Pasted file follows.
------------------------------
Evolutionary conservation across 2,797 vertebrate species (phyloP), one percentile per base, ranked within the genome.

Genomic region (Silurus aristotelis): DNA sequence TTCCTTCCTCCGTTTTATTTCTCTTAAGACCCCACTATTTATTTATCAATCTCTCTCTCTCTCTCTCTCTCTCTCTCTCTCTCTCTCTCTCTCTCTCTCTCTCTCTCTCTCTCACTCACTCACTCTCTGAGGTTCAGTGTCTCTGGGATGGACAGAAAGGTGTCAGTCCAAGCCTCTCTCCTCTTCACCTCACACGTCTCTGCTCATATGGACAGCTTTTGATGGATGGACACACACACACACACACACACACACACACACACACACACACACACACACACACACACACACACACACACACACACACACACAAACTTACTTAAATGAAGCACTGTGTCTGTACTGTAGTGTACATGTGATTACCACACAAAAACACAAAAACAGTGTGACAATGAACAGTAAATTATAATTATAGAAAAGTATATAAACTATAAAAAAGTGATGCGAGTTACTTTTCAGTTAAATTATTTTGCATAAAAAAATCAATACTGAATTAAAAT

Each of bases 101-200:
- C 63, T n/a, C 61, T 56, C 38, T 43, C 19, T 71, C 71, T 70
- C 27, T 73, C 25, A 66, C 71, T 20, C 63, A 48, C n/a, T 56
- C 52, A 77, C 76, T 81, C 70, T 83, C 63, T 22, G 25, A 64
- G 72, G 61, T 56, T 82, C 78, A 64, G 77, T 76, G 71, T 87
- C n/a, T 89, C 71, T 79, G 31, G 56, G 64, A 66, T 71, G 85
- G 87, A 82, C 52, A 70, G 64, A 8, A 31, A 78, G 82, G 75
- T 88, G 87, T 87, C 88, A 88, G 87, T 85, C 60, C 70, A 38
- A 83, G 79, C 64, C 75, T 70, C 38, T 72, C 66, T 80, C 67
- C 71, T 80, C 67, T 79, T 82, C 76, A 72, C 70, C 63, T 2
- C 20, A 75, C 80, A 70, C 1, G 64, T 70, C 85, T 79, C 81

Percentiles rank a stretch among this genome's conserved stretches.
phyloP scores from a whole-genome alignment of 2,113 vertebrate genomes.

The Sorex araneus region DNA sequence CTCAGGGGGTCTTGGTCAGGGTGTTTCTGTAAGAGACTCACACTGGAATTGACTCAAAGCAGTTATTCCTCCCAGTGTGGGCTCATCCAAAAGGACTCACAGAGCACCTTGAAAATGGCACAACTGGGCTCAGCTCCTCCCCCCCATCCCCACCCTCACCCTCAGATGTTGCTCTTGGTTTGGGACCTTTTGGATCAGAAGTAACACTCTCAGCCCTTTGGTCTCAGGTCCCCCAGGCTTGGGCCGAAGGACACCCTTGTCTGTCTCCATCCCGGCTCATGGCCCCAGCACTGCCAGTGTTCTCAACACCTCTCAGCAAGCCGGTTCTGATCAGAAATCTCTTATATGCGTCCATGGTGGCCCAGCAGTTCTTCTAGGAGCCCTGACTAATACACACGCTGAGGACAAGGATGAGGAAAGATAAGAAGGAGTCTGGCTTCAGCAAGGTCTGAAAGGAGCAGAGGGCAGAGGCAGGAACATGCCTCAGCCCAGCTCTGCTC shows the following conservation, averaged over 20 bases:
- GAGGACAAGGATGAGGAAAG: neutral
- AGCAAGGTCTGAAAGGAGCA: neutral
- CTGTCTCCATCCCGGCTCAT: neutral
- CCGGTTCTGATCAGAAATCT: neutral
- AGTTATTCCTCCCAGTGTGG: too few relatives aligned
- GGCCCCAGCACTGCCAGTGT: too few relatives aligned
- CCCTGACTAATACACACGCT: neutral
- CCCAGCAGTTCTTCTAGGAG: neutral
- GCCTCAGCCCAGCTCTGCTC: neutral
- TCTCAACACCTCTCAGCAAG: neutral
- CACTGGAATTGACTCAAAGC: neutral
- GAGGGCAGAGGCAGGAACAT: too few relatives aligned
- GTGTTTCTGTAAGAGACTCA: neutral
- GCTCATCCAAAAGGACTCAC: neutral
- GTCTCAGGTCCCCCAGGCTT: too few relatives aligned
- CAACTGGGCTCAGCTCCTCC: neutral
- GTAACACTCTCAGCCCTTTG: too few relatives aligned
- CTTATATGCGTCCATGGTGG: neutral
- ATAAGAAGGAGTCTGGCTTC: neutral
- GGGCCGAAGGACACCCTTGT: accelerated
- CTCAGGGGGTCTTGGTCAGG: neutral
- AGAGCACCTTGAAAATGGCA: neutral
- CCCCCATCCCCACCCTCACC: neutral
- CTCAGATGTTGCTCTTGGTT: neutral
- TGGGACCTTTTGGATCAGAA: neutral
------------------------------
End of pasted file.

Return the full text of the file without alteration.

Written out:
Evolutionary conservation across 2,797 vertebrate species (phyloP), one percentile per base, ranked within the genome.

Genomic region (Silurus aristotelis): DNA sequence TTCCTTCCTCCGTTTTATTTCTCTTAAGACCCCACTATTTATTTATCAATCTCTCTCTCTCTCTCTCTCTCTCTCTCTCTCTCTCTCTCTCTCTCTCTCTCTCTCTCTCTCTCACTCACTCACTCTCTGAGGTTCAGTGTCTCTGGGATGGACAGAAAGGTGTCAGTCCAAGCCTCTCTCCTCTTCACCTCACACGTCTCTGCTCATATGGACAGCTTTTGATGGATGGACACACACACACACACACACACACACACACACACACACACACACACACACACACACACACACACACACACACACACACACACAAACTTACTTAAATGAAGCACTGTGTCTGTACTGTAGTGTACATGTGATTACCACACAAAAACACAAAAACAGTGTGACAATGAACAGTAAATTATAATTATAGAAAAGTATATAAACTATAAAAAAGTGATGCGAGTTACTTTTCAGTTAAATTATTTTGCATAAAAAAATCAATACTGAATTAAAAT

Each of bases 101-200:
- C 63, T n/a, C 61, T 56, C 38, T 43, C 19, T 71, C 71, T 70
- C 27, T 73, C 25, A 66, C 71, T 20, C 63, A 48, C n/a, T 56
- C 52, A 77, C 76, T 81, C 70, T 83, C 63, T 22, G 25, A 64
- G 72, G 61, T 56, T 82, C 78, A 64, G 77, T 76, G 71, T 87
- C n/a, T 89, C 71, T 79, G 31, G 56, G 64, A 66, T 71, G 85
- G 87, A 82, C 52, A 70, G 64, A 8, A 31, A 78, G 82, G 75
- T 88, G 87, T 87, C 88, A 88, G 87, T 85, C 60, C 70, A 38
- A 83, G 79, C 64, C 75, T 70, C 38, T 72, C 66, T 80, C 67
- C 71, T 80, C 67, T 79, T 82, C 76, A 72, C 70, C 63, T 2
- C 20, A 75, C 80, A 70, C 1, G 64, T 70, C 85, T 79, C 81

Percentiles rank a stretch among this genome's conserved stretches.
phyloP scores from a whole-genome alignment of 2,113 vertebrate genomes.

The Sorex araneus region DNA sequence CTCAGGGGGTCTTGGTCAGGGTGTTTCTGTAAGAGACTCACACTGGAATTGACTCAAAGCAGTTATTCCTCCCAGTGTGGGCTCATCCAAAAGGACTCACAGAGCACCTTGAAAATGGCACAACTGGGCTCAGCTCCTCCCCCCCATCCCCACCCTCACCCTCAGATGTTGCTCTTGGTTTGGGACCTTTTGGATCAGAAGTAACACTCTCAGCCCTTTGGTCTCAGGTCCCCCAGGCTTGGGCCGAAGGACACCCTTGTCTGTCTCCATCCCGGCTCATGGCCCCAGCACTGCCAGTGTTCTCAACACCTCTCAGCAAGCCGGTTCTGATCAGAAATCTCTTATATGCGTCCATGGTGGCCCAGCAGTTCTTCTAGGAGCCCTGACTAATACACACGCTGAGGACAAGGATGAGGAAAGATAAGAAGGAGTCTGGCTTCAGCAAGGTCTGAAAGGAGCAGAGGGCAGAGGCAGGAACATGCCTCAGCCCAGCTCTGCTC shows the following conservation, averaged over 20 bases:
- GAGGACAAGGATGAGGAAAG: neutral
- AGCAAGGTCTGAAAGGAGCA: neutral
- CTGTCTCCATCCCGGCTCAT: neutral
- CCGGTTCTGATCAGAAATCT: neutral
- AGTTATTCCTCCCAGTGTGG: too few relatives aligned
- GGCCCCAGCACTGCCAGTGT: too few relatives aligned
- CCCTGACTAATACACACGCT: neutral
- CCCAGCAGTTCTTCTAGGAG: neutral
- GCCTCAGCCCAGCTCTGCTC: neutral
- TCTCAACACCTCTCAGCAAG: neutral
- CACTGGAATTGACTCAAAGC: neutral
- GAGGGCAGAGGCAGGAACAT: too few relatives aligned
- GTGTTTCTGTAAGAGACTCA: neutral
- GCTCATCCAAAAGGACTCAC: neutral
- GTCTCAGGTCCCCCAGGCTT: too few relatives aligned
- CAACTGGGCTCAGCTCCTCC: neutral
- GTAACACTCTCAGCCCTTTG: too few relatives aligned
- CTTATATGCGTCCATGGTGG: neutral
- ATAAGAAGGAGTCTGGCTTC: neutral
- GGGCCGAAGGACACCCTTGT: accelerated
- CTCAGGGGGTCTTGGTCAGG: neutral
- AGAGCACCTTGAAAATGGCA: neutral
- CCCCCATCCCCACCCTCACC: neutral
- CTCAGATGTTGCTCTTGGTT: neutral
- TGGGACCTTTTGGATCAGAA: neutral